Sen, Ostlin and George (2007) claimed in their report to the WHO Commission on Social Determinants of Health that girls and women had been viewed as less capable than boys and men. Women tend to hold different kinds of jobs as men (Correll, 2001), and experience double standard in the delegation of assignments. A study noted a 50 percent tendency for people to display distinct female role expectations (Lafky, Duffy, Steinmaus & Berkowitz, 1996). Real inequity exists in many areas of the woman’s work life: “ equal pay for equal work, protection of working mothers, fairness in career advancements, equality of spouses with regards to family rights and the recognition of everything that is part of the rights and duties of citizens in a democratic State” (Pope John Paul II, 1995). The phenomenon of unequal expectations is difficult and complex, embedded in social, political, cultural, and economic institutions in any society around the world.
The problem, however, in the feminist perspectives is the erroneous attempt to put “ a competition between women and men” (Bowman, 2014). The issue is beyond women being equal or not equal to men; neither of men denying women equality as human beings that has “ rights and duties of citizens in a democratic State.” The issue goes back in history. All people, including women themselves, are heirs to a history that believed in the inequality of gender; that conditioned people to an extent so remarkable it can be found in every fabric of society. The Unconscious Bias Theory suggests that people have unconscious prejudices and, left to their own devices, will automatically discriminate. In a society dominated by women, will the same discrimination against men exist?
The distinctions that feminists placed between women and men aggravated, rather than helped, resolve the problem. That is why the feminist movement failed. The contributions of women in history are vast. As educators, they have demonstrated an ever readiness and willingness to give themselves generously to others, particularly the weakest and most defenseless. As healthcare providers, they had demonstrated a spirit of service that even bordered on martyrdom, in precarious circumstances and in the poorest countries of the world. In these two fields, men had failed to single their selves out as a group.
The problem with the issue of unequal expectations is the expectations placed on the women by feminists. Tessa Bowman (2014) aptly asked: “ But do I, a woman, want to? Do I want to do different things? Am I ashamed of my female strengths Do I not have unique qualities, which, when accepted, separate me from men, and foster my and society’s relationship with men?” And, if it may be added, do women want to “ compete” with men in areas requiring male qualities, ignoring the qualities that nature endowed her, in the misguided attempt to be “ equal to” or “ better than” men?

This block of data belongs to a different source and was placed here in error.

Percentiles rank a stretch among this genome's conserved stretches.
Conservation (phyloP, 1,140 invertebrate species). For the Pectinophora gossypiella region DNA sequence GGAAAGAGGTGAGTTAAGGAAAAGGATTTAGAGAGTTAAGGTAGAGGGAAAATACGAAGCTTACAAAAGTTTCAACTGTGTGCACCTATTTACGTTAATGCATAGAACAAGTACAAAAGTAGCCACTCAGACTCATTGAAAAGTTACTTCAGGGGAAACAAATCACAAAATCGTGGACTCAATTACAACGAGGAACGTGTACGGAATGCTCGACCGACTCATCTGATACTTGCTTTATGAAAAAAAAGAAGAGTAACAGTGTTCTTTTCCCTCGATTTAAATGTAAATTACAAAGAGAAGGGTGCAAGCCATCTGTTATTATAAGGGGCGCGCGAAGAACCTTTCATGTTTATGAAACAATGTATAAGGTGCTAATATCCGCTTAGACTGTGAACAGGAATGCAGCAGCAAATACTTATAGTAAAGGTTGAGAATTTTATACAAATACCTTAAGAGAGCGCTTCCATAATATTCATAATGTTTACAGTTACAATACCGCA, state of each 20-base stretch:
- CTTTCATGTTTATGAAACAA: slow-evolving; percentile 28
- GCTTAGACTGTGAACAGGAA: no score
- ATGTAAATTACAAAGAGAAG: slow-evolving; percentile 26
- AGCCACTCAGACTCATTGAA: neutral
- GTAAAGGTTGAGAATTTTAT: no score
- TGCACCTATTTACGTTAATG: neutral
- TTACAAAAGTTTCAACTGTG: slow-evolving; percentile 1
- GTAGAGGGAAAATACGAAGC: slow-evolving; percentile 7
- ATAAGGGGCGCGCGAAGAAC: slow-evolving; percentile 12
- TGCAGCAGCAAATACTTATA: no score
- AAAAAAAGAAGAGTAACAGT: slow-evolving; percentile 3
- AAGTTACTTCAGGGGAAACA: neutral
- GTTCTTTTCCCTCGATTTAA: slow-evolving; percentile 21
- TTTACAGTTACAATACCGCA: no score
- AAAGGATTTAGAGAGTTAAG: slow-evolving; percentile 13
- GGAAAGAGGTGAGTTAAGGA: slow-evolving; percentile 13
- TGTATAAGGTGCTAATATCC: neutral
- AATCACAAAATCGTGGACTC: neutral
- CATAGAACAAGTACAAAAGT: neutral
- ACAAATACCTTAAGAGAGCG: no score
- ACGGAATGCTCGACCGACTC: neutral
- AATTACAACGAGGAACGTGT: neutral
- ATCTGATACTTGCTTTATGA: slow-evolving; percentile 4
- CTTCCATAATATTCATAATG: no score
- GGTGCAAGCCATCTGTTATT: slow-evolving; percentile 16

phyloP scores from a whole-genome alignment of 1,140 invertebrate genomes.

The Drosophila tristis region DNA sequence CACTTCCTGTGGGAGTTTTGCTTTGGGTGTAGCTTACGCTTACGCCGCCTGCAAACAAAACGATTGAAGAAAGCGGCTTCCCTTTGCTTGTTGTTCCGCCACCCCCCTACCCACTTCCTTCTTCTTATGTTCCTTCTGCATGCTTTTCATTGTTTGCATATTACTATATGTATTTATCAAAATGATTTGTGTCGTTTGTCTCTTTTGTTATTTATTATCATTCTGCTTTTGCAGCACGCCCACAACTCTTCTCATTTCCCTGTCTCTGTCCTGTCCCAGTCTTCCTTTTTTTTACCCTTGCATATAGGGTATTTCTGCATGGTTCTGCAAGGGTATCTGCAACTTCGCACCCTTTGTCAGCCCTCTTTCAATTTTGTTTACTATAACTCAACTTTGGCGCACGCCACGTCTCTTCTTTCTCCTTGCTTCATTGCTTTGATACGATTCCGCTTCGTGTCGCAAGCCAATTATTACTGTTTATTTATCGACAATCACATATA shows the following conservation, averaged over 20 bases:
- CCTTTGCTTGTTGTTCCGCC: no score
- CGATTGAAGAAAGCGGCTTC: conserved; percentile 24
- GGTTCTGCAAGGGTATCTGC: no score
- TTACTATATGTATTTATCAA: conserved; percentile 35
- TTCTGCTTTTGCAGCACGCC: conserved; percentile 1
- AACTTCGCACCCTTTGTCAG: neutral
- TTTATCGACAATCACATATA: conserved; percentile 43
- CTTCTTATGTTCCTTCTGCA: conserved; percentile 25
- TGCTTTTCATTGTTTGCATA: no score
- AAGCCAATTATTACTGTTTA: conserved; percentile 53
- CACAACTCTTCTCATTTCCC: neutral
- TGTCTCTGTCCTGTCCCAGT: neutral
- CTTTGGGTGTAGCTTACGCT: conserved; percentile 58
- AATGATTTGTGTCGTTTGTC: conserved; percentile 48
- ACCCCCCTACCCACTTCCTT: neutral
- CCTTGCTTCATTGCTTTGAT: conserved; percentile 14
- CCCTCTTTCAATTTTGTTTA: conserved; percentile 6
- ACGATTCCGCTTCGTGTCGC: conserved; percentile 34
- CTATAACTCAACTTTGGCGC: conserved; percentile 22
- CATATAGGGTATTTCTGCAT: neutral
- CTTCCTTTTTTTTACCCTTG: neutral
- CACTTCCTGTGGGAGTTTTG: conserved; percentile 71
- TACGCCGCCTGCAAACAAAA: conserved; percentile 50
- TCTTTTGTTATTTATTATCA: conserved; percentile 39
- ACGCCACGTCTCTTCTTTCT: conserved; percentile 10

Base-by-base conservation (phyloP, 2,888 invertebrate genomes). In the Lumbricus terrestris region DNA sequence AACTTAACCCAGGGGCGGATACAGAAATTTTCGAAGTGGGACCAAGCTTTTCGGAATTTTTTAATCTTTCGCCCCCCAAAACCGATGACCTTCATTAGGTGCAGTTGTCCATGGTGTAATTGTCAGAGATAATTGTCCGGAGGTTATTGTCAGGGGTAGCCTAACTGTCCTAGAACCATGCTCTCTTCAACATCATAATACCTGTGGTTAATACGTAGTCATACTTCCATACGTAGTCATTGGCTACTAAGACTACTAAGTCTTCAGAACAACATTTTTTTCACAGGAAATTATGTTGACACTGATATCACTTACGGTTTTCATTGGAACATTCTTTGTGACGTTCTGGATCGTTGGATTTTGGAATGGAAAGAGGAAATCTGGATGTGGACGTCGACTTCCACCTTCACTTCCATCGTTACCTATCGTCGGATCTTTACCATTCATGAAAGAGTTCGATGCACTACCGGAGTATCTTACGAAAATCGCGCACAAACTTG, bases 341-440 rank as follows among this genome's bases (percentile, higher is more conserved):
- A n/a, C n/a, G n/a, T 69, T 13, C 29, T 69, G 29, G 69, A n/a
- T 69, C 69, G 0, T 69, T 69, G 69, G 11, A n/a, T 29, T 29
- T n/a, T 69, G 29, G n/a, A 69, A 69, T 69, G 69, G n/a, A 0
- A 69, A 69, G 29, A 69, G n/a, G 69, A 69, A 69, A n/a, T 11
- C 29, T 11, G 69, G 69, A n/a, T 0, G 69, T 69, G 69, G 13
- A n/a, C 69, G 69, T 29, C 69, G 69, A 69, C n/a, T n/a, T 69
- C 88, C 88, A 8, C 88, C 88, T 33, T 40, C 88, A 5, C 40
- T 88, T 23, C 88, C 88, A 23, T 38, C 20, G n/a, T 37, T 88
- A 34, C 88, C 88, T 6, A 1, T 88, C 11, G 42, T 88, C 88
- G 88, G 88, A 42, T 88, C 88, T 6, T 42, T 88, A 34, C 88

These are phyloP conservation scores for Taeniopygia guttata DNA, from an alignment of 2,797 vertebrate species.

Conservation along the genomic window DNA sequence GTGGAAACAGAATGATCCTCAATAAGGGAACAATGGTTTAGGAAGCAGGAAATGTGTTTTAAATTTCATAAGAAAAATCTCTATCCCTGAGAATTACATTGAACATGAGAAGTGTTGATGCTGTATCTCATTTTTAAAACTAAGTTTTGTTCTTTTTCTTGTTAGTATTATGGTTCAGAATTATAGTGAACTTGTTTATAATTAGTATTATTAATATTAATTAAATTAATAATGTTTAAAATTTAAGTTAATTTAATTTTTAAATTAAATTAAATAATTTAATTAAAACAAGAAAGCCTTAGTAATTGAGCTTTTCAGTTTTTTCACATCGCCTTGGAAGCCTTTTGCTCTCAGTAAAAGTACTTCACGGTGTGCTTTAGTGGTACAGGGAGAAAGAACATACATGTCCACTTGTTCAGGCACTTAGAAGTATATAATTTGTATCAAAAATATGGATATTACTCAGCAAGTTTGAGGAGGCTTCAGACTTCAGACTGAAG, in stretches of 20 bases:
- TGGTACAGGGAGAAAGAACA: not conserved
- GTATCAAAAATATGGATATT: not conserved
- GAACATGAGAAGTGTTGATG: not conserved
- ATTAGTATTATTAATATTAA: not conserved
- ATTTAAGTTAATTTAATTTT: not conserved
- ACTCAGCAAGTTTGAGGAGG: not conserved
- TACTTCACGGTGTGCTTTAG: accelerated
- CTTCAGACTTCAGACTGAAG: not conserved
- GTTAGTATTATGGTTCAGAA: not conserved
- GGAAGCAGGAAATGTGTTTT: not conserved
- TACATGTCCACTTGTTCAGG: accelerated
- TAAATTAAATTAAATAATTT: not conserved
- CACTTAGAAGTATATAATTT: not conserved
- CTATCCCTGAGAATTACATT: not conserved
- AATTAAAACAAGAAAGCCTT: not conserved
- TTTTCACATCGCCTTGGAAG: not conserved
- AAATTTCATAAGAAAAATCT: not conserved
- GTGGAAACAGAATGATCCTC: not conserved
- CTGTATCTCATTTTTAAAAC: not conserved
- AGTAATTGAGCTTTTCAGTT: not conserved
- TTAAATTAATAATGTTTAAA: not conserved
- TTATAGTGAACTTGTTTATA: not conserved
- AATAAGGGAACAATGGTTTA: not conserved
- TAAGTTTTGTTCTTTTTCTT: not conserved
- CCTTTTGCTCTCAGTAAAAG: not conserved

The key to the resolution of the problems of unequal expectations is for women to appreciate her natural uniqueness and the strengths that flow from it, avoiding the misguided determination to be women in men’s clothing. Constructively, women have two choices to correct the problem. First, cherish their strength and uniqueness, and seek works in areas where their strengths play far above that of men (Daft). Second, enter a male-dominated area and change the state of things from within. The former placed her in the most advantageous situation to win. The latter pits her in a supremacy struggle against men. In either choice, there should be no complaint. When the gender demographic reverses, men too have the same imperative choices to resolve unequal expectations placed on them.
Our writers will create one from scratch for
Bowman, T. (2014, September 30). Emma Watson’s empty performance at the U. N. The
Catholic World Report. com. Retrieved from: http://www. catholicworldreport. com/Blog/3399/emma_watsons_empty_performance_at_the_un. aspx
Daft. Chapter 11: Developing leadership Diversity [Attachment]
John Paul II (1995, June 20). Letter of Pope John Paul II to women. Libreria Editrice
Vaticana. Retrieved from:
http://www. vatican. va/holy_father/john_paul_ii/letters/documents/hf_jp-ii_let_29061995_women_en. html
Sen, G., Ostlin, P. & George, A. (2007, September). Unequal, unfair, ineffective and
inefficient gender inequity in health: Why it exists and how we can change it. WHO Commission on Social Determinants of Health, Women and Gender Equity Knowledge Network. Retrieved from: http://www. who. int/social_determinants/resources. csdh_media/wgekn_final_report_07. pdf